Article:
Alejandro struggles to give up his life as Zorro when California votes
for statehood, until a secret society threatens to destroy the country.
The Legend of Zorro (2005)
Directed by Martin Campbell
Written by Roberto Orci and Alex Kurtzman
Starring Antonio Banderas, Catherine Zeta-Jones,
Adrian Alonso, Rufus Sewell, Nick Chinlund,
Julio Oscar Mechoso, Michael Emerson, Shuler Hensley
Sequel to 1998's The Mask of Zorro
Based on characters created by Johnston McCulley
I was a huge fan of the first Zorro. The character was more complex than ever, with an improved backstory and a renewed sense of purpose. It felt like there was a new underdog superhero for the film studios to compete with. Then its long-awaited sequel came out and drained all my love for this franchise along with all of my hope for a part three. The Legend of Zorro is one of the most disappointing sequels I've ever seen, more so because it has all the parts it needs to be successful but it doesn't use them correctly.
This film challenges Zorro to live a double life as a father and a symbol of heroism, which was good, but it turns his wife Elena (Catherine Zeta-Jones) into a selfish nag who threatens to leave him if he doesn't hang up the mask, which was really bad. This complete character shift in Elena destroys any and all character development from the first film, making her unlikable and annoying. The villain, Count Armand, paled in comparison to Rafael Montero and Captain Love from the first film. His plan made little to no sense and for some reason, Abraham Lincoln appears at the end to grant California its statehood, despite the fact that Lincoln became president eleven years afterward. If you're gonna include real people in your bad movie, check your facts first.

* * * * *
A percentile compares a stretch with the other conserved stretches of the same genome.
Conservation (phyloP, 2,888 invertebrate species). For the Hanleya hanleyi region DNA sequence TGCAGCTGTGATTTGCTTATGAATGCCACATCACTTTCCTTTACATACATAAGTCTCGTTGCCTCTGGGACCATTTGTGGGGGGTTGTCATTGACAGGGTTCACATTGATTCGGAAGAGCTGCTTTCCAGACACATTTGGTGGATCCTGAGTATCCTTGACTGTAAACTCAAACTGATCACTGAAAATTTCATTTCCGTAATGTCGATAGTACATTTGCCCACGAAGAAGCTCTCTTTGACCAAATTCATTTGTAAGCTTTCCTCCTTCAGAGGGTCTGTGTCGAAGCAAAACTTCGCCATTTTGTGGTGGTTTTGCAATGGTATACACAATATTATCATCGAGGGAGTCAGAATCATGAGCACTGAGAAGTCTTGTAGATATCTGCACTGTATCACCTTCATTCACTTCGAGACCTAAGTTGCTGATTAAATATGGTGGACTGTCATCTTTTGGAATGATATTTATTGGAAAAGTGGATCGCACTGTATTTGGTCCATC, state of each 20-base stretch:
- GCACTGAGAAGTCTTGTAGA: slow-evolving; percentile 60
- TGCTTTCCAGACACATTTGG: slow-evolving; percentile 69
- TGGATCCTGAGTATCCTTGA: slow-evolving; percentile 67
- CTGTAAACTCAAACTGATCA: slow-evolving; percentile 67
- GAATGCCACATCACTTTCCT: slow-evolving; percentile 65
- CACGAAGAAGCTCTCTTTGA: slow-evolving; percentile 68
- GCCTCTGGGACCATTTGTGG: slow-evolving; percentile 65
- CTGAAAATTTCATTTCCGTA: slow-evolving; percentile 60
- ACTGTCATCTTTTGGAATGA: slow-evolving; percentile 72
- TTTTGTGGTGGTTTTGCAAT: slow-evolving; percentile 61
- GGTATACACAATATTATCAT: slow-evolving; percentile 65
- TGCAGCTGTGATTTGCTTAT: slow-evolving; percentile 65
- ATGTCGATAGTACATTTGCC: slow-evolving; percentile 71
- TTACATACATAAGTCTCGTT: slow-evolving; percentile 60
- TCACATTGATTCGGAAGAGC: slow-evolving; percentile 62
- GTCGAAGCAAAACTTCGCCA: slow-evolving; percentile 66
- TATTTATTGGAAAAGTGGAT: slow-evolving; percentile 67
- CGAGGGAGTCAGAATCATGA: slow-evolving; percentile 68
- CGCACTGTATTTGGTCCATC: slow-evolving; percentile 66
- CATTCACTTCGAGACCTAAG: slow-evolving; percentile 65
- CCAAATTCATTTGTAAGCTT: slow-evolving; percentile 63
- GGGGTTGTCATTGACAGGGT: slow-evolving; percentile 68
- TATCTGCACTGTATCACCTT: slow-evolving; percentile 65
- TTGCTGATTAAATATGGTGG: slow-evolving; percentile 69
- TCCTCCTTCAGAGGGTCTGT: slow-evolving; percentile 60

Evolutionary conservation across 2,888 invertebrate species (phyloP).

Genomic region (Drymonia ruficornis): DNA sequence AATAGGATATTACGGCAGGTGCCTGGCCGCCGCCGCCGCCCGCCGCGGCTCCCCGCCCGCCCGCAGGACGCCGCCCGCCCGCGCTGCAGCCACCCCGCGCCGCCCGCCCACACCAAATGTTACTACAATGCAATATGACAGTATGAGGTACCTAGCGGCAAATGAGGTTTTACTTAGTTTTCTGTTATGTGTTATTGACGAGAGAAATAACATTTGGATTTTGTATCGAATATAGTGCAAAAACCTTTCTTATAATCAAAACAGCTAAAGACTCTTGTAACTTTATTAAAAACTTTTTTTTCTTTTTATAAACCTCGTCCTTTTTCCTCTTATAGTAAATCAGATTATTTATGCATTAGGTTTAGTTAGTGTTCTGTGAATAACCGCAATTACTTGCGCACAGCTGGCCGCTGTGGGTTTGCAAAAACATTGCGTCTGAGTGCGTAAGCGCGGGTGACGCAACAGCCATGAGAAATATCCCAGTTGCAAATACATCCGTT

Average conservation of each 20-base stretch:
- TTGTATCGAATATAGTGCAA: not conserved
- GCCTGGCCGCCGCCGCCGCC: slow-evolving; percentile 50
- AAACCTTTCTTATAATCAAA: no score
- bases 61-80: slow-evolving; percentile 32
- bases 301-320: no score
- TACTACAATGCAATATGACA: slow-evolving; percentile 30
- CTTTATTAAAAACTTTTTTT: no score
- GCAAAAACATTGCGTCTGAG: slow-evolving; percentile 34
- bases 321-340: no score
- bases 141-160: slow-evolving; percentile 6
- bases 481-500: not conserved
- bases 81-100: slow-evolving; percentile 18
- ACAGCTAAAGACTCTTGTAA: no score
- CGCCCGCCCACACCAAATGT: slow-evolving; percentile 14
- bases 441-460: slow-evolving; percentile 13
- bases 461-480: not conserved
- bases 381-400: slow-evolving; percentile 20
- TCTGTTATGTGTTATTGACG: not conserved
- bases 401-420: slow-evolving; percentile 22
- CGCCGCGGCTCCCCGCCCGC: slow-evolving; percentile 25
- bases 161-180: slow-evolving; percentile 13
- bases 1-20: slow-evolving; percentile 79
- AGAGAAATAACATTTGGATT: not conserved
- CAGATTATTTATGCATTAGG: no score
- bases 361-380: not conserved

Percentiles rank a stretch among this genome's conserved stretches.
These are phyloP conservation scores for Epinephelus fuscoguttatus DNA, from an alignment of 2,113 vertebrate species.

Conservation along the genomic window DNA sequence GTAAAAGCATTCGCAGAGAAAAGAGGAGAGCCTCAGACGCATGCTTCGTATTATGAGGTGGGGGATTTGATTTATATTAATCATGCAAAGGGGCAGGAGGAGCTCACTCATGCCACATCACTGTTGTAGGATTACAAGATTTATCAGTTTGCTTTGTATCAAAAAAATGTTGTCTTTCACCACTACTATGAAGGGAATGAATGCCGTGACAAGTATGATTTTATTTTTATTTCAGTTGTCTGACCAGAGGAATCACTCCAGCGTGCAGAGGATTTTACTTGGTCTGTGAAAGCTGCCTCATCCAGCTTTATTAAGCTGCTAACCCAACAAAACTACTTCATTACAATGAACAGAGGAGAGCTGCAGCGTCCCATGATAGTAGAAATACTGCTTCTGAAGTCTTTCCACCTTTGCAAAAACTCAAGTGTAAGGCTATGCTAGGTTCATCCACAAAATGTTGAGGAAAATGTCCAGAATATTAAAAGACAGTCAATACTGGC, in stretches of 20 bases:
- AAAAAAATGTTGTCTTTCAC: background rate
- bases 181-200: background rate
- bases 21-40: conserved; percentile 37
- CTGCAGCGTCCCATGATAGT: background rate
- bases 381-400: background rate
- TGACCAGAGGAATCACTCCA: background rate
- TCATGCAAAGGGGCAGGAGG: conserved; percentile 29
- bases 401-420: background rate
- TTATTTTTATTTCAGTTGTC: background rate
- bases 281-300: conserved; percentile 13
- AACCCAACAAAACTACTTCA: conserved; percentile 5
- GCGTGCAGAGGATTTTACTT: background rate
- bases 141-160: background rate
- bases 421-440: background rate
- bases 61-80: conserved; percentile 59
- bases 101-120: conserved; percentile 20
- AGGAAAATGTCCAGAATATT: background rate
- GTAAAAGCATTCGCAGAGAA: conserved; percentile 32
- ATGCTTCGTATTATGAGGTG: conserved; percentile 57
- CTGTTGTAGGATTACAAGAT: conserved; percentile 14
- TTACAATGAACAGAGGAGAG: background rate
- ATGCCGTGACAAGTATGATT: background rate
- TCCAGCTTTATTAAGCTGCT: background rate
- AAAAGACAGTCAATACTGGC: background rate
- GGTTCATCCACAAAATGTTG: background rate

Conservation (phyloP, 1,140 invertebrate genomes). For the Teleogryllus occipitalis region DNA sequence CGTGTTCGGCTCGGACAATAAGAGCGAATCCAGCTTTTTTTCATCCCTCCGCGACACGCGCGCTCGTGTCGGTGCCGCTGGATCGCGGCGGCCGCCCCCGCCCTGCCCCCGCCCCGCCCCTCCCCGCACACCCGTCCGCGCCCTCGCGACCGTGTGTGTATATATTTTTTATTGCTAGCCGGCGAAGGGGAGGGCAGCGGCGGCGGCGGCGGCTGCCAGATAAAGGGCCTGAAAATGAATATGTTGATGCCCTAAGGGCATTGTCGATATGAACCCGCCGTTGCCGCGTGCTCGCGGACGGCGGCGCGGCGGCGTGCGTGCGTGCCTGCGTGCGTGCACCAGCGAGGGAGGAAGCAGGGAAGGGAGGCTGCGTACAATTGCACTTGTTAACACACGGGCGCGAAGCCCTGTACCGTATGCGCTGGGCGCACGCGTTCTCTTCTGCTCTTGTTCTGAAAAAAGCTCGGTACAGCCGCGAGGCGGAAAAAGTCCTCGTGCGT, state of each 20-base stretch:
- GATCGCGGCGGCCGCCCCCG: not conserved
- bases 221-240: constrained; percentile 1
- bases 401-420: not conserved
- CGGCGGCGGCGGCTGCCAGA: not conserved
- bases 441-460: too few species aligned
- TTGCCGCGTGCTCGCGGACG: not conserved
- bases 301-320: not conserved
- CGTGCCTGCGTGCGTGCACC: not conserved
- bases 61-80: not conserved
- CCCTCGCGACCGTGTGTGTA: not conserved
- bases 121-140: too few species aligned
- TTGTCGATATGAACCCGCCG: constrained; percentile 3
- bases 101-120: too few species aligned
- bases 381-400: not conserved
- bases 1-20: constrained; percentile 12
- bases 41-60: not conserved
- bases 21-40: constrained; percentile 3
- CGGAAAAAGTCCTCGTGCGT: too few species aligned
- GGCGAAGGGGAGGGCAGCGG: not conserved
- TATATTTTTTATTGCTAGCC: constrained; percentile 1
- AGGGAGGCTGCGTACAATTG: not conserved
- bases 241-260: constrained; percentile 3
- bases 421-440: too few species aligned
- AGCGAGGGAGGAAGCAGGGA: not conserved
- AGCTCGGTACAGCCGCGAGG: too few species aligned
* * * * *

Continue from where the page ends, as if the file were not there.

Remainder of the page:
This sequel suffers from a serious lack of story and disorganized characters who are either boring or frustrating. It's a chore to sit through because it constantly reminds you of how much better the first film is. This is a series ripe for a reboot and I'm sure that whoever gets hold of it could do a better job than this. With a rewrite or two from some better screenwriters, this could've easily eclipsed the first one.